“There are patients who we can follow from the beginning of the disease, and in these cases, we can decide if and when it’s the right time to do surgery. In other cases, we are dealing with emergencies, and this gives us very little time to think,” said Dr. Forlini, head of the Pesaro Eye Clinic.
Like most of his Italian colleagues, Dr. Forlini believes that vitrectomy is needed in the vast majority of cases and that it is the safest solution also at an early stage of the disease.
“Endophthalmitis tends to progress in a rapid, uncontrolled manner, and I prefer to be aggressive with it. There are ways of making the procedure quite safe, and very rarely have I had severe complications such as retinal detachment,” he said.
A bubble protects the retina
The main difficulties of vitrectomy in endophthalmitis come from opacification of the cornea, which occurs at the advanced stages of the disease and prevents vision of the ocular fundus.
“If there is still some transparency in the cornea, we can attempt a closed-sky procedure, which is going to be very difficult because we can’t see the retinal plane. However, when there is a complete loss of transparency, there is no choice. We must remove the whole cornea and temporarily replace it with a keratoprosthesis to have access to the internal structures of the eye,” Dr. Forlini said.
For safer surgical maneuvers, he suggested the use of liquid perfluorocarbon.
“The bubble of perfluorocarbon finds its way through the vitreous and sets behind it, between the posterior part of the vitreous and the retina. I can then perform my maneuvers until I reach beyond the center of the vitreous in complete safety, as the bubble protects the retina and holds it down,” he said.
In this way, Dr. Forlini minimizes the risk of retinal detachment, which may occur during the aspiration maneuvers.
“In conditions of poor visibility, the aspiration of the vitreous may exert an attraction on the retina, which is pulled away without you even realizing it,” he said.
In the last stages of vitrectomy, when the retinal plane comes nearer and the surgeon is better oriented inside the eye, the perfluorocarbon liquid is removed, and the final maneuvers are carried out. Dr. Forlini recommended extreme care at this stage, because the retina is often weakened and there is the risk of retinal tears or hemorrhages.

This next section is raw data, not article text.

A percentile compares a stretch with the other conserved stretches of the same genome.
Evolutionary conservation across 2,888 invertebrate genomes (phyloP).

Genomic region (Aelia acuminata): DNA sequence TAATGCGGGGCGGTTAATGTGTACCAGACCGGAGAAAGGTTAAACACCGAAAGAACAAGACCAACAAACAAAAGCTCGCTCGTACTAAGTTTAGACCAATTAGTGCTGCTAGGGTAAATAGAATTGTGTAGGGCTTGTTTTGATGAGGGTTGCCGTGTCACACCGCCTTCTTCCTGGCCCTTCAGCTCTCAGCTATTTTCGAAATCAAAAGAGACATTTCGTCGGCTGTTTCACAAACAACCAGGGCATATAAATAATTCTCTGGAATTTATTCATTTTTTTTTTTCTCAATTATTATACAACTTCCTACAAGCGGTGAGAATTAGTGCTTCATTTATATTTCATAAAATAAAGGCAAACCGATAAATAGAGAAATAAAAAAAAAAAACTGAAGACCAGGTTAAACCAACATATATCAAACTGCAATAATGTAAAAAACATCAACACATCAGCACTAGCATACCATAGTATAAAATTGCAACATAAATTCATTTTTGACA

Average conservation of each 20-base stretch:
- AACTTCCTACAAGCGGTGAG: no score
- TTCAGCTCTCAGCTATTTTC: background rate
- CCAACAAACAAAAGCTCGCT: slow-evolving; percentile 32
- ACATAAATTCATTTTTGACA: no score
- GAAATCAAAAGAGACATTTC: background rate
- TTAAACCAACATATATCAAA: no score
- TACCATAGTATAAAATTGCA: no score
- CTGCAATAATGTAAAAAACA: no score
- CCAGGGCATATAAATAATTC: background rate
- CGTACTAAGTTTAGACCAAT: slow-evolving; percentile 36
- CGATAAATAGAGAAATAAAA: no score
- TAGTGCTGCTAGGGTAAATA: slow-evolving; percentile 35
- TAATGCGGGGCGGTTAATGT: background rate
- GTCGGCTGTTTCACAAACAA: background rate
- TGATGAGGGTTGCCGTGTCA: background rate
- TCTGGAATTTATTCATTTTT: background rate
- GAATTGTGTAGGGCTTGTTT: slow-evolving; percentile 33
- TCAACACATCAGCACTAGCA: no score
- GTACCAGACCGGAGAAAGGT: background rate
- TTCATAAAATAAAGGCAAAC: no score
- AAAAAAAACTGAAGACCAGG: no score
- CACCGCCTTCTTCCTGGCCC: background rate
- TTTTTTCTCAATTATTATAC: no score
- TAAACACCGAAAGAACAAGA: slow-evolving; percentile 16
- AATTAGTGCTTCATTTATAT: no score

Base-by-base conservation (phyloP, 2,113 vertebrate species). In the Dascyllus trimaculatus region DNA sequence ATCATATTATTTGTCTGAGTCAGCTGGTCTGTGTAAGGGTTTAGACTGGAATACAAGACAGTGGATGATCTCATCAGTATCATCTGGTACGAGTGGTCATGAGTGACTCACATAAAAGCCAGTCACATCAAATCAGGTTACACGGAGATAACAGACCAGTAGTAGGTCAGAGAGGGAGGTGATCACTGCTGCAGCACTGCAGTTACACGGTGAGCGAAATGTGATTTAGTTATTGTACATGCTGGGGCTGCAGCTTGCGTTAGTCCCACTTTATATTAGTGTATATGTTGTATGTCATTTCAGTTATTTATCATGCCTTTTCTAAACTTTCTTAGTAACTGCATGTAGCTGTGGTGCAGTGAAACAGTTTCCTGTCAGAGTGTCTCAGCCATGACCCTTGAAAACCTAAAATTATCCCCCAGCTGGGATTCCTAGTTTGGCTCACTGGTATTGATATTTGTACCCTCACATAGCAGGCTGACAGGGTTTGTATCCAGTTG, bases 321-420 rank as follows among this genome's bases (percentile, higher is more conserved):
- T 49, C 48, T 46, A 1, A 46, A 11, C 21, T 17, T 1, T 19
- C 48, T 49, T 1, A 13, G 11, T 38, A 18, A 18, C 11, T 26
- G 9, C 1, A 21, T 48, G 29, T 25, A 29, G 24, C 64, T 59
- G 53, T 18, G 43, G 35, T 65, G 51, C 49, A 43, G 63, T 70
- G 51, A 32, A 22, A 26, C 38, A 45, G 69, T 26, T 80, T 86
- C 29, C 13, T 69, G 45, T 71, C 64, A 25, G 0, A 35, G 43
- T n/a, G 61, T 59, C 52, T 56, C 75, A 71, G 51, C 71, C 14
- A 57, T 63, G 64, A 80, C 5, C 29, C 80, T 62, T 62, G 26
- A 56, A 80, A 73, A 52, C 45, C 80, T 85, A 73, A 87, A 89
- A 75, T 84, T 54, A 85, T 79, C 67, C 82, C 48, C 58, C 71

“I use liquid perfluorocarbon also in open-sky procedures, when the vitreous is totally opaque and you don’t know at all where you are, just like when you are driving a car in a thick fog. You grope your way, but at least you know that nothing too bad is going to happen,” he said.
Salvage all you can
In eyes that are so heavily injured, there is often very little that surgery can do for visual acuity. The aim is merely that of saving the bulb.
“When you realize that there is nothing you can do to regain vision, don’t give up, but salvage all you can of these eyes. Concentrate on the ciliary body in particular, and do an accurate cleaning to reduce structural (and esthetic) damage as much as possible,” Dr. Forlini said.
You should not forget, he said, that endophthalmitis patients are otherwise healthy and often young patients.
As medications and surgical techniques are evolving, new hopes are rising.
“There are more and more cases where we can do something to preserve vision,” Dr. D’Amico said. “We are now waiting for the use of specific anticytokine therapy, which should be able to provide a better control of the inflammation.”
Results are steadily improving, he noted.
“In the 40s, prior to the use of intravitreal antibiotics, all eyes with endophthalmitis were lost, and now more than 50% of post-cataract cases have visual acuity of 20/40 or better. This has been an enormous progress. But we need to do better, because there are still too many cases of virulent infection where our actual means are inadequate,” he said.
For Your Information:
- Donald J. D’Amico, MD, can be reached at Massachusetts Eye and Ear infirmary, 243 Charles St., Boston, MA 02114; (617) 573-3291; fax: (617) 573-3698.
- Cesare Forlini, MD, can be reached at U.O. di Oculistica, ospedale San Salvatore, Piazzale Cinelli 4, 61100 Pesaro, Italy; phone and fax: (39) 0721-362466.